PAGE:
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Undertaker at WWE WrestleMania: 7 Potential Matches That Were Never Booked

Erik BeastonFeatured ColumnistMarch 17, 2017

Undertaker at WWE WrestleMania: 7 Potential Matches That Were Never Booked

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    Credit: WWE.com

    Since 1991, WrestleMania has been defined by The Undertaker and his annual battle on WWE's grandest stage.

    His matches with Shawn Michaels, Triple H, Brock Lesnar, Ric Flair and CM Punk have stolen many a show, enhanced the overall presentation of several incarnations of The Showcase of the Immortals and strengthened his considerable legacy.

    One look at his legendary career suggests there were plenty of opportunities for even greater matches on the grand stage that, for whatever reason, went unrealized.

    From monumental clashes with his greatest rival to a chance to bury Hulkamania at the show on which it ran wildest, they are battles that may well have altered the course of The Phenom's career.

    Now as he prepares to square off with Roman Reigns in one of the most prominent matches of WrestleMania 33, take a look at what may have been had The Deadman clashed with these epic opponents on the Grandest Stage of Them All.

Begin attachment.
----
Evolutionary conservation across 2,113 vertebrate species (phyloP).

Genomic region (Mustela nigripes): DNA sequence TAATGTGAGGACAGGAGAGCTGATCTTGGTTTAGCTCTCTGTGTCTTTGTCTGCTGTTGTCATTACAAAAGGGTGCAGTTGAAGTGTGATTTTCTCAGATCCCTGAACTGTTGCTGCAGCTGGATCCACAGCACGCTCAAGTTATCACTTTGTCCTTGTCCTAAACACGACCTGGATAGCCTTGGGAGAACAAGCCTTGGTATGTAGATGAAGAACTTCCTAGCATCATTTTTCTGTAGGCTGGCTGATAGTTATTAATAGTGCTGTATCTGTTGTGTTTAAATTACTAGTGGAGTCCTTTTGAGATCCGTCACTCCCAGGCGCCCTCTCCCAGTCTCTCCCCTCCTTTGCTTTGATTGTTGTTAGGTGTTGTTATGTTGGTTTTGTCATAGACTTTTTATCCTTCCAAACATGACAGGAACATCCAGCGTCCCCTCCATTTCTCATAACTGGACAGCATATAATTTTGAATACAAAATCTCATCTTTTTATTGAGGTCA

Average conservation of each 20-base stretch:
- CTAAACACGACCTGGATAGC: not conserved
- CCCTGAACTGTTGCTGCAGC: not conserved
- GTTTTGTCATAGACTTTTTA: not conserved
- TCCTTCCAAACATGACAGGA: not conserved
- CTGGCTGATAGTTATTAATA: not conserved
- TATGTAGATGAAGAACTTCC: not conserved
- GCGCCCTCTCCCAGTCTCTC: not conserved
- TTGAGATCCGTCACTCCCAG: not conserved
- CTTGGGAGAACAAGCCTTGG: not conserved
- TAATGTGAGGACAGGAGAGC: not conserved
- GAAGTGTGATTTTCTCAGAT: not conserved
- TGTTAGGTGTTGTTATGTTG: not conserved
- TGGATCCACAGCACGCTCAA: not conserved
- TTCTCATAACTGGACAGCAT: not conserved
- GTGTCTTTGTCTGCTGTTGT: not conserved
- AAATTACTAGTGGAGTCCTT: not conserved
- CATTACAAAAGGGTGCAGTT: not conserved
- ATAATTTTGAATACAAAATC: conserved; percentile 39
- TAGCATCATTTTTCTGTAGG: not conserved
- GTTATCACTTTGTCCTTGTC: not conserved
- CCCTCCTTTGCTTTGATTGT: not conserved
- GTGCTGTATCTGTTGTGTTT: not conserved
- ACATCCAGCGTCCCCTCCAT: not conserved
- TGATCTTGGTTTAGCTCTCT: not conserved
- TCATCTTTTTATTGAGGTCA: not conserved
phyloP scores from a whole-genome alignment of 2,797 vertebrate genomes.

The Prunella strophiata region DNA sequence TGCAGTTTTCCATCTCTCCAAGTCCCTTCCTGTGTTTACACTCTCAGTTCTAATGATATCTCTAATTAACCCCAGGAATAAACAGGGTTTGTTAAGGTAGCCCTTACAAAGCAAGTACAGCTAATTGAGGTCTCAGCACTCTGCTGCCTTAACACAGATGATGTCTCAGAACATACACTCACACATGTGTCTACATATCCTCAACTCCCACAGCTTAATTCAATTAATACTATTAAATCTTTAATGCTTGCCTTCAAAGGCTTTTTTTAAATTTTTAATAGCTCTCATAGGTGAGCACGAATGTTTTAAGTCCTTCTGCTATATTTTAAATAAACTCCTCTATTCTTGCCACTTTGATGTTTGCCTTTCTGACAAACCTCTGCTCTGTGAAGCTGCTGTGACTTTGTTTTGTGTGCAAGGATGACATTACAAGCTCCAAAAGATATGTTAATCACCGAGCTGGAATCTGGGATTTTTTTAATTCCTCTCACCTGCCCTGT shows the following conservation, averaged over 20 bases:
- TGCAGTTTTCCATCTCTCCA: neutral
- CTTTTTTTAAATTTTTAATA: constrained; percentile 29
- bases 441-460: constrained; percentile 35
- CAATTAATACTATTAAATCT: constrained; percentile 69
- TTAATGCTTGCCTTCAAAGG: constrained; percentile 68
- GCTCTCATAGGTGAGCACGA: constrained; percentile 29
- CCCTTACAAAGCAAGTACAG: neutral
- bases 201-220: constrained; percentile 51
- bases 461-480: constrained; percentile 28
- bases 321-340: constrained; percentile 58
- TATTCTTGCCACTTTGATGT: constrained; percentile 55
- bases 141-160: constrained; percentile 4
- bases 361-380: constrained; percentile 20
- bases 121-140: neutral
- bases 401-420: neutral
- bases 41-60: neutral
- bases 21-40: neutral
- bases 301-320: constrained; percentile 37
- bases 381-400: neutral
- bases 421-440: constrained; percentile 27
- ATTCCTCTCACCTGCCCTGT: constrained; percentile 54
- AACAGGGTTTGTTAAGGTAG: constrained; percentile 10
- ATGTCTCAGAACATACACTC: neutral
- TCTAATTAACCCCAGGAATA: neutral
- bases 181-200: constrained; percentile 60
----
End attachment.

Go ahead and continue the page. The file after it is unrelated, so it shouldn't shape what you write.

The Undertaker vs. Bret "Hitman" Hart

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    Credit: WWE.com

    The Undertaker and Bret Hart helped define WWE in the 1990s. They battled countless times, including matches at the 1996 Royal Rumble and 1997 SummerSlam, yet never came together for the epic WrestleMania bout they both probably deserved.

    Two of the elite stars for Vince McMahon's company during a period of time where the boss was not worth a billion dollars and the company could not sell out 100,000-seat stadiums, they remained loyal to the promotion.

    Yet, despite being at the top of their games for as long as they were, their paths never crossed in time for a WrestleMania showdown.

    Part of that can be credited to the fact that they were never in position to square off with each other. At the height of their careers, they were both babyfaces at a time when good guys simply did not wrestle other good guys.

    Thus, it was essentially an impossibility they would compete against each other on wrestling's most important night.

    As it stands now, their best televised match came in September 1997 at WWE's One Night Only pay-per-view.

The Undertaker vs. Chris Jericho

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    Credit: WWE.com

    Undertaker and Chris Jericho have been in the same company since 1999 but have worked with each other only a handful of times. None of them has been at WrestleMania, a stage both men have left their mark in over the course of their Hall of Fame careers.